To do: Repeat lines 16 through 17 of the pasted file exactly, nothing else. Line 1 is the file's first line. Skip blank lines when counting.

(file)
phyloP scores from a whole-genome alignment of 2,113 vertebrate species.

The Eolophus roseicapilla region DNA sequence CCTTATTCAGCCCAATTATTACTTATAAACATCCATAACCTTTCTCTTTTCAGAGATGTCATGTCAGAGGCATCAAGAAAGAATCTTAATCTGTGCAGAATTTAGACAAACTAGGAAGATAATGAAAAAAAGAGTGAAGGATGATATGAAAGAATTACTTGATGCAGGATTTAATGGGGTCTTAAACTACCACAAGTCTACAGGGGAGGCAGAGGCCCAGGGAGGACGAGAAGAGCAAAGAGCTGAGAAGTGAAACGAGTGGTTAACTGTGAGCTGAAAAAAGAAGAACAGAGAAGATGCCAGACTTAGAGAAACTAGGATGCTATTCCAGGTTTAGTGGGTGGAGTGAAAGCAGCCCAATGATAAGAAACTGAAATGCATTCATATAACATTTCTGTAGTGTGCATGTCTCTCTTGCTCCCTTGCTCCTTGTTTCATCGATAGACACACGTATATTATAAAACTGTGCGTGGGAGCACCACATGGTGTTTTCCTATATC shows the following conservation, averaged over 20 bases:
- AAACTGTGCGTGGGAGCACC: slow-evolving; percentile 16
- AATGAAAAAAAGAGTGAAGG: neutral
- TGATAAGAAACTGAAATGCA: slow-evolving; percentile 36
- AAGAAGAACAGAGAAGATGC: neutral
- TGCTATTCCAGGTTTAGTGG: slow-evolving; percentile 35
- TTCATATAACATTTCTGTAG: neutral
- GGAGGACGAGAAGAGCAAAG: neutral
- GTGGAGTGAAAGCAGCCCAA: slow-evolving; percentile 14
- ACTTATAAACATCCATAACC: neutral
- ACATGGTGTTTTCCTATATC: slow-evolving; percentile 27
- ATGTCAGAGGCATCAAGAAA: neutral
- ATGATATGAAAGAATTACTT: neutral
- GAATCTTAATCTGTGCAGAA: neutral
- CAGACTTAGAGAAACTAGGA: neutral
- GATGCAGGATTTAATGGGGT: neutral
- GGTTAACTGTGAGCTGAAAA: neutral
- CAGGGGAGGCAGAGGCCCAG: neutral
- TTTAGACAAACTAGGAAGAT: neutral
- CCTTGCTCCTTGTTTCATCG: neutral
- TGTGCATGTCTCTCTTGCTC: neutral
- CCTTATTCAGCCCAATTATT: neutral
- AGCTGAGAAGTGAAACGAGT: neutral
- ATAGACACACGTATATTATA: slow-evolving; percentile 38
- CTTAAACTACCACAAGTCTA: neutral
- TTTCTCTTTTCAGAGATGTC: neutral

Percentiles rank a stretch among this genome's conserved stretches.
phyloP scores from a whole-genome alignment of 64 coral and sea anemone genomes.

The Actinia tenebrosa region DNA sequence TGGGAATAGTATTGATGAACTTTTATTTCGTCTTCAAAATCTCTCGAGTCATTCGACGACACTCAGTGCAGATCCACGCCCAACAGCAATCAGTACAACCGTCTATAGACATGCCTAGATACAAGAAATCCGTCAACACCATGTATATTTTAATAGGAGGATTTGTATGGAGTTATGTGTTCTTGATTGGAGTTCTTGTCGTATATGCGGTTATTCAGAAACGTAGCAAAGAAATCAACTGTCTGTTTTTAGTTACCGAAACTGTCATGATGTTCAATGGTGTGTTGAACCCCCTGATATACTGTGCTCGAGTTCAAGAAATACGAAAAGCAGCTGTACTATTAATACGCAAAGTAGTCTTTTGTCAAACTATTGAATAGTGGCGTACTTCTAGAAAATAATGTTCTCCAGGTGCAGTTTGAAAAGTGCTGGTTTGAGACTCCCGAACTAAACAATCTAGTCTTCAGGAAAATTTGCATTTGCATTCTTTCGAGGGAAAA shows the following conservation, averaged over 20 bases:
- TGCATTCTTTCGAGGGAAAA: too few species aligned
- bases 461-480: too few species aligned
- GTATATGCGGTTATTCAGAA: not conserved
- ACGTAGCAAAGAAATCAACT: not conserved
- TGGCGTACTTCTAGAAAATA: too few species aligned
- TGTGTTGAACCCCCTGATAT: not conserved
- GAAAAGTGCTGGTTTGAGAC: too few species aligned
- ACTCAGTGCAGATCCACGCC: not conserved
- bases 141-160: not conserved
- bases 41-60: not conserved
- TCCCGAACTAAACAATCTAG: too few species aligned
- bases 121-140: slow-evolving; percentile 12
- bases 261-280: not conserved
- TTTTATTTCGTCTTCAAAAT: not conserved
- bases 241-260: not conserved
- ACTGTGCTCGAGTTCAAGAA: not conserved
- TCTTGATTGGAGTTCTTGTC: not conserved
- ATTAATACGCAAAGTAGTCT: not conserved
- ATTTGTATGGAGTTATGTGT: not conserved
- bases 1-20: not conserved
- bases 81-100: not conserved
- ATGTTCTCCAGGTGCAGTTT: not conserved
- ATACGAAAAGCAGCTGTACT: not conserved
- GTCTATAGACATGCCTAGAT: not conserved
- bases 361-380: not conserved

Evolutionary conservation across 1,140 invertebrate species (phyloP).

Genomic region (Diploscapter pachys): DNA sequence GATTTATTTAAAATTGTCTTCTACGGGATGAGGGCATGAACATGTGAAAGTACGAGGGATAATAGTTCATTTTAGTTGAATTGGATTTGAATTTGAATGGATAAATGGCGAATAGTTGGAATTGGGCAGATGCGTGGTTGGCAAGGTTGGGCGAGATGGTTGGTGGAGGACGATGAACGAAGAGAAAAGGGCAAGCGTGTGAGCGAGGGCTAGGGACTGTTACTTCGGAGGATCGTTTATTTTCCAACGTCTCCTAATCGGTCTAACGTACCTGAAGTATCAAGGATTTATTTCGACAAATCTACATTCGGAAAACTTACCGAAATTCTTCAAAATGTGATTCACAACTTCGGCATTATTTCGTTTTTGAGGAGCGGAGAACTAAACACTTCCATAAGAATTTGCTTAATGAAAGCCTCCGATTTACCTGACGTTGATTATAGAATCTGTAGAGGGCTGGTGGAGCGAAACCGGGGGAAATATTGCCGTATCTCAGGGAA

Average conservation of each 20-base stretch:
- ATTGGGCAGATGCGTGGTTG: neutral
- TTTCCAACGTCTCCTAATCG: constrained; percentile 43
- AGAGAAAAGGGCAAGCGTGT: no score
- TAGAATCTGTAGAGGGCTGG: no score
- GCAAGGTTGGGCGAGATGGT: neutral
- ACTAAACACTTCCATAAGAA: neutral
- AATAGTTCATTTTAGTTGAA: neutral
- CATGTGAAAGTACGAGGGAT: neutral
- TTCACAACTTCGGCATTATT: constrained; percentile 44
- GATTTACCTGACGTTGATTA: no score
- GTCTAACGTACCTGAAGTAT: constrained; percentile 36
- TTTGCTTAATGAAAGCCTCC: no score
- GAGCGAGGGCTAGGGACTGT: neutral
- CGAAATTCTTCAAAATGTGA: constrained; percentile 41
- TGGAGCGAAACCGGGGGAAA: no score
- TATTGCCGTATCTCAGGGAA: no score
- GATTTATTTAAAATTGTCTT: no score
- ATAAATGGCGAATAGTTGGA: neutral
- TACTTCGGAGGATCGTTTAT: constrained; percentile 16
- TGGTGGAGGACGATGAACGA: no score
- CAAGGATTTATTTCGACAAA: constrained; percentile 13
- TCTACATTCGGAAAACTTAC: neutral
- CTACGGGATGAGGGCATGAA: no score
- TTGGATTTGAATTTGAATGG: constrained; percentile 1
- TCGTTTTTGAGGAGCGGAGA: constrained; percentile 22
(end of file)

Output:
- CAGACTTAGAGAAACTAGGA: neutral
- GATGCAGGATTTAATGGGGT: neutral